A cheap, life-saving vaccine that's been around for 6 years could finally be put to widespread use

RTR3FTI4Andreea Campeanu/ReutersA South Sudanese boy receives the Shanchol vaccine.

Every year, a bacterial infection affects 3 to 5 million people — most of them children — and kills more than 100,000 people.

And experts are now saying a vaccine that’s been around for years could help save some of those lives.

The problem

The bacteria, V. cholerae, is most often carried in food and water that when ingested can lead to diarrhoea, severe dehydration, and in some cases death. Cholera is an extremely poisonous infection — if untreated, it can kill within a few hours. Plus, as many as three-quarters of the people who carry the bacteria don’t show symptoms, which can make it difficult to contain.

Cholera is endemic, meaning it’s regularly found in people living in specific areas,in more than 50 countries, including India, Angola, Burundi, and Nigeria. One of the most devastating outbreaks took place in Haiti after the 2010 earthquake, most likely brought to the country by UN troops sent to help from other countries where cholera exists.

Here’s a map of the areas reporting cholera outbreaks between 2010 and 2013:

To prevent cholera’s spread, the CDC recommends drinking “safe” water, or water that’s been boiled or treated with chlorine, and washing hands with soap and the same safe drinking water. These habits keep the bacteria from spreading from person to person and can be useful in curbing the disease in many places, but can be a challenge in countries that don’t have the resources or money for soap and clean water.

In a recent study in Dhaka, Bangladesh — one of the countries hit hardest by cholera — it was found that just 4.8% of participants had access to water classified as “safe” by the CDC.

The WHO formed a task force to address this problem in 1992. Their goal was to improve the monitoring of high risk areas, get more people access to safe water, and determine whether adding oral vaccines as a public health tool was important to keep the disease from spreading.

A treatment under examination

An effective and easy-to-use oral cholera vaccine has been around for years.

Shanchol, one of the two oral vaccines available to treat cholera, went on the market in 2009, but it took two years to get WHO approval. The vaccine uses two killed cells of the cholera virus to prevent infection. To get the full effect, patients need to take two doses of the medication, spaced at least two weeks apart.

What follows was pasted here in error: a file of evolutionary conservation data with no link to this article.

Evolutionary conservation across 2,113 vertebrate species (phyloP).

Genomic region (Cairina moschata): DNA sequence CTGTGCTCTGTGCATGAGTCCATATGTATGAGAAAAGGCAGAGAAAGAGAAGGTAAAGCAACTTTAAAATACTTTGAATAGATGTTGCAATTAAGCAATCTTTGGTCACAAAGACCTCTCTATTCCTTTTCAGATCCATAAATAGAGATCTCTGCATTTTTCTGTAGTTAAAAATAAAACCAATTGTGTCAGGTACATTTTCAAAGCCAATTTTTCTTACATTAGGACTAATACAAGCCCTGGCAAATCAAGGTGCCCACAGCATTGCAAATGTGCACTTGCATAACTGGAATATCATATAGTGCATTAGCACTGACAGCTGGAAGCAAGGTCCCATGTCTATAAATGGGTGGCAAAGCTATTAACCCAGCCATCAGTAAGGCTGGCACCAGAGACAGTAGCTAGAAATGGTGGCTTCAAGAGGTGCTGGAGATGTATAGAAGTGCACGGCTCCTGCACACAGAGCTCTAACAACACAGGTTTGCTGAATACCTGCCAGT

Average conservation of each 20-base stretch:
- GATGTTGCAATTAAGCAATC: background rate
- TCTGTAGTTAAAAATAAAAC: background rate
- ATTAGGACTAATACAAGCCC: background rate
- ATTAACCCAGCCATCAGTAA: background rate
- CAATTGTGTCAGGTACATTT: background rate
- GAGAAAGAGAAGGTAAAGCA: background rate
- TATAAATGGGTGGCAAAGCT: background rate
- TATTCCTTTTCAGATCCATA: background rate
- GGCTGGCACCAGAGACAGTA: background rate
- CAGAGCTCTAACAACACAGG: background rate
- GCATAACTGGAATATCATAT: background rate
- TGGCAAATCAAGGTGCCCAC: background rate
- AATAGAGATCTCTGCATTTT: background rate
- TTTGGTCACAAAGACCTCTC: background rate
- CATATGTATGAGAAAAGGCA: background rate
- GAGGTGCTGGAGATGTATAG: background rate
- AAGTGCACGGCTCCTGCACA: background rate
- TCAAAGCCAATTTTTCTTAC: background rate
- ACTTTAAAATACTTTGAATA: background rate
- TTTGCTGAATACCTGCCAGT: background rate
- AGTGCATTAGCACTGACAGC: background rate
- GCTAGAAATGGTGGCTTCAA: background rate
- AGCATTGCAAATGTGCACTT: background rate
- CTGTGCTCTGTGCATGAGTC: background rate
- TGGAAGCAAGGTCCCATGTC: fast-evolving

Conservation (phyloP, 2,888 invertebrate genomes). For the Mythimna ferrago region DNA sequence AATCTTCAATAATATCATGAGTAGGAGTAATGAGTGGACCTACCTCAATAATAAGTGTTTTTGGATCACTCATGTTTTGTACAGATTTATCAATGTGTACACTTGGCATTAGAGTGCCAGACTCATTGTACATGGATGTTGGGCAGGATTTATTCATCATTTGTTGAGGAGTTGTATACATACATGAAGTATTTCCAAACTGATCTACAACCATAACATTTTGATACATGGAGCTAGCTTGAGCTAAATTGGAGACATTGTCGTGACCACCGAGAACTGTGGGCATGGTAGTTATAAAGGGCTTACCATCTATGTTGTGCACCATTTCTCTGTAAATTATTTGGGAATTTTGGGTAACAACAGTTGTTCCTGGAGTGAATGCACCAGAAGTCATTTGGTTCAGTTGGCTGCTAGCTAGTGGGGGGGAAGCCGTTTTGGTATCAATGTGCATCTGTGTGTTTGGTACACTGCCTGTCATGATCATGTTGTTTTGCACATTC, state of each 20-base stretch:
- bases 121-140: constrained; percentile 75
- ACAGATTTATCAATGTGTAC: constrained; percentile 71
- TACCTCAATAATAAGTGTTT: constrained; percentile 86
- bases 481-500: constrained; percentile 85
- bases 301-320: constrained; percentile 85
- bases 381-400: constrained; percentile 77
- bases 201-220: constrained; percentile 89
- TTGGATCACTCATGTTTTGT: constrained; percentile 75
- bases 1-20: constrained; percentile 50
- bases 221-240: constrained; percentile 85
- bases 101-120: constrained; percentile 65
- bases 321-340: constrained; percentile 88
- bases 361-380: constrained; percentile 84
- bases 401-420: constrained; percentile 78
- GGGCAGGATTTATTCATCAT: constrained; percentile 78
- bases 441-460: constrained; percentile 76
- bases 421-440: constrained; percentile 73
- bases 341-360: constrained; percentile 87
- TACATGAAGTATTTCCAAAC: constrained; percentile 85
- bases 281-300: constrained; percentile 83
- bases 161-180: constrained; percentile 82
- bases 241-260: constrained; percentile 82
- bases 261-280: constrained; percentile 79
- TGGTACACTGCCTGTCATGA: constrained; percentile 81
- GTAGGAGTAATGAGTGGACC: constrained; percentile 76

The other vaccine, Dukoral, has been on the market since 2001. It’s more expensive than Shanchol, lasts at most for 2 years, and requires another liquid solution when taking the medication. However, it’s very effective: A 1986 study found that 85-90%of those given the vaccine were protected from cholera.

But Shanchol hasn’t been used in widespread breakouts like the one in Haiti, mainly because there haven’t been enough studies to pin down how effective it is at protecting people and their communities from cholera.

To support use of this vaccine, the study done in Dhaka (and published Wednesday in The Lancet) found that it was more effective than soap and clean water alone. This was the first time Shanchol had been used as part of a normal government health care treatment plan in a major urban area.

What’s next?

Polio vaccine afghanistan childMohammad Ismail/ReutersA child receives an orial polio vaccine in Afghanistan.

Now that Shanchol has proven effective in urban areas with cholera, the next steps are to deploy the vaccine in those areas and get a better sense of how long the vaccine lasts. So far, the WHO estimates the vaccine lasts anywhere from 3-5 years.

Plus, Shanchol is relatively cheap, and, it’s easy to transport: It costs $US3.70 for a treatment and doesn’t require refrigeration or any additional liquid. The Bill and Melinda Gates Foundation, which helped fund The Lancet study, is working with the WHO to make Shanchol even cheaper so it can be used to bring down the overall cholera infection rate.

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